# Rationale for black-box optim

Since Julia have powerful auto-differentiation library (such as `Zygote.jl`

) and useful Optimization (convex or not) packages such as `JuMP.jl`

, one may think a black-box optimization is not useful in almost any case. However, even within the pure-Julia ecosystem, one might find the function at hand having noisy/spiky differential, or, takes too long to compute not mentioning the differentials.

Another place a black-box optimization may come handy is when dealing with external programs, especially those closed source once or legacy (read: fossil) softwares.

# A short example

Say we have some compiled `C`

program with the following function:

```
// ./test.c
#include <math.h>
double parab(double x){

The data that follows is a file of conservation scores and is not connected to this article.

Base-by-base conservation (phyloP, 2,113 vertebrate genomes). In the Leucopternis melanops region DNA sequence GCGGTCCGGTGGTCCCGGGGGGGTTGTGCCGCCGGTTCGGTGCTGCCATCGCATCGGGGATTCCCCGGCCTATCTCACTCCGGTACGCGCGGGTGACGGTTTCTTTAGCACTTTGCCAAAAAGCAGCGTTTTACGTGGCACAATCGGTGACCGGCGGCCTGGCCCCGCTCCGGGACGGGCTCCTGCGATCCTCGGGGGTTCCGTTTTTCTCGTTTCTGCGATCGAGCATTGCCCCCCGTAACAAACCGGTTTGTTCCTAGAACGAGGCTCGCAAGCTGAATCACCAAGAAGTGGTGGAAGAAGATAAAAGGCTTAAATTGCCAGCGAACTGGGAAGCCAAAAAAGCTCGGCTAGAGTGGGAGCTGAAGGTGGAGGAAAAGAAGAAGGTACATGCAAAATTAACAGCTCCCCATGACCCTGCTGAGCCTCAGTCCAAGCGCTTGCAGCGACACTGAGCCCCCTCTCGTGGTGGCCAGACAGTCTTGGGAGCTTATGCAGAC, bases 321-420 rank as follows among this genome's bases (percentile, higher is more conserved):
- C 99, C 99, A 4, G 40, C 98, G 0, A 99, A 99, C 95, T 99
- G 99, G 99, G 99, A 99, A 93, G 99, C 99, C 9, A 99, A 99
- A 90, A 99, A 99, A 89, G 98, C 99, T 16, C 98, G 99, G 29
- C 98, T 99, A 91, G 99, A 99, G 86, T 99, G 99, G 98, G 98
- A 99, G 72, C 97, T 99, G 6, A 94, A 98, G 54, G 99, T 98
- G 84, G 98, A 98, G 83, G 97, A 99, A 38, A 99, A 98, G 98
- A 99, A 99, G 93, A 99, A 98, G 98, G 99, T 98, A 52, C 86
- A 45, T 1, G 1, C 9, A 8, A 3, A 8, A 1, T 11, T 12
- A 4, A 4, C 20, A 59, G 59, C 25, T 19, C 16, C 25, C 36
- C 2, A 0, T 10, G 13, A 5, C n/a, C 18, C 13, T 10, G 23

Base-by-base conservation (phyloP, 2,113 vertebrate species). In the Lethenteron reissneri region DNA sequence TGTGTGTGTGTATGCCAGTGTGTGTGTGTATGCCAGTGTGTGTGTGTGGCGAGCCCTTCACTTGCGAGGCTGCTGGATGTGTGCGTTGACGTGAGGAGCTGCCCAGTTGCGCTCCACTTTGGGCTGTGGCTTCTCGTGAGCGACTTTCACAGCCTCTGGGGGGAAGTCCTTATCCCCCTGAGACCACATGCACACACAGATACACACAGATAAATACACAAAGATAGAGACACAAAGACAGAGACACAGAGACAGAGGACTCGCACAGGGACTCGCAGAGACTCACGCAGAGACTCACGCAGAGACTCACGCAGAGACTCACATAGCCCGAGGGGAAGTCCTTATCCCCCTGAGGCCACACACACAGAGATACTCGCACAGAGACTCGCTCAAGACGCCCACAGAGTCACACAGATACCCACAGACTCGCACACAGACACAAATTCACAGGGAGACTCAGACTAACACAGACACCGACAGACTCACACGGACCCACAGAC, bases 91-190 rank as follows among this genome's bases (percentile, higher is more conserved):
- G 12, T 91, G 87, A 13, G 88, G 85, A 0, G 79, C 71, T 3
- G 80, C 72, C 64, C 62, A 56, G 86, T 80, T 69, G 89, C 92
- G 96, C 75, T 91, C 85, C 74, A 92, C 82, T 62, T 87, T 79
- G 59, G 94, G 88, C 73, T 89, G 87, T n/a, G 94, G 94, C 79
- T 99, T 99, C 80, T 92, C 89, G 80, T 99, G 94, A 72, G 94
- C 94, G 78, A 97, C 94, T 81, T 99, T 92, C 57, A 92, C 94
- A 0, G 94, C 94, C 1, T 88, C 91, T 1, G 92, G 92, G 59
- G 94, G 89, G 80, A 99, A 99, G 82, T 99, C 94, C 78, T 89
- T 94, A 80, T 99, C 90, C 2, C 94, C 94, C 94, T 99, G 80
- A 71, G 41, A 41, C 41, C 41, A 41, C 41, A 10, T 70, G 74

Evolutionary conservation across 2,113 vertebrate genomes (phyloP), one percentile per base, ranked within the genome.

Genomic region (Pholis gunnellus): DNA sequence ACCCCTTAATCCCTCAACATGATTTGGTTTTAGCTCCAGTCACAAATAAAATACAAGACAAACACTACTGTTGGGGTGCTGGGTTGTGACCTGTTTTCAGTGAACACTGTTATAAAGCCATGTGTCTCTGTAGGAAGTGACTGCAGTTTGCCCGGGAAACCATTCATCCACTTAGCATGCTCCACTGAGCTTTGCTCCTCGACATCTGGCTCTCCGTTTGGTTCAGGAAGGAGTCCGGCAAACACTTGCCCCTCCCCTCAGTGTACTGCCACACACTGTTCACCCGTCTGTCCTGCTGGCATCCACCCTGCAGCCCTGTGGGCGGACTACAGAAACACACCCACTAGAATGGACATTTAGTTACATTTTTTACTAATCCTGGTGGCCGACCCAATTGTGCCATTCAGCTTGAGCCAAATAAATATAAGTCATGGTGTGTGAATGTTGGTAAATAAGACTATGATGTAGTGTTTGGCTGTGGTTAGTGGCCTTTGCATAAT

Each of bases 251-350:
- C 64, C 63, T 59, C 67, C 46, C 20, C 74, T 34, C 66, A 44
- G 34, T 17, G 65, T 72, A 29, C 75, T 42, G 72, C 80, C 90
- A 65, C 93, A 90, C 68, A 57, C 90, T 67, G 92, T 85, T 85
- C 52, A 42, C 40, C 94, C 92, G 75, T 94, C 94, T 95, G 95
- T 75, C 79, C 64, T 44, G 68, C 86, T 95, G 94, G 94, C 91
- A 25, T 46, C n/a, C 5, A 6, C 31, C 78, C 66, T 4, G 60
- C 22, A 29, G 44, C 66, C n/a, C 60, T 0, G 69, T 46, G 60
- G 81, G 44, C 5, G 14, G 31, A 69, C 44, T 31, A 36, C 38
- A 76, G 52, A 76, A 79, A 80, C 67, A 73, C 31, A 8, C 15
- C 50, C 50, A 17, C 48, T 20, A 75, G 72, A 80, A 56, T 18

return pow((3+x), 2);
}
```

we can compile a shared library:

```
gcc -c -Wall -fPIC test.c -o test.o
gcc -shared -fPIC -o test.so test.o
# gives us a ./test.so
```

We can use `@ccall`

to access this function:

```
julia> @ccall "./test".parab(2.0::Float64)::Float64
25.0
```

Now, we wrap this into a function:^{[1]}

```
julia> parab_c(x) = @ccall "./test".parab(x[1]::Float64)::Float64
parab_c (generic function with 1 method)
```

then we can black-box optimize it!

```
using BlackBoxOptim
julia> res = bboptimize(parab_c; SearchRange=(-5.0, 5.0), NumDimensions=1)
...
julia> best_candidate(res)
1-element Array{Float64,1}:
-3.0
```

In fact, we would realize that we don't care how the external program is invoked, as long as the returned 'stuff' is stable; you might as well just parse the `stdout`

of some weird external program into numbers and feed it into `bboptimize`

.

[1] | `BlackBoxOptim.jl` expects the function to take an `Array` even though your function may be a scalar one. |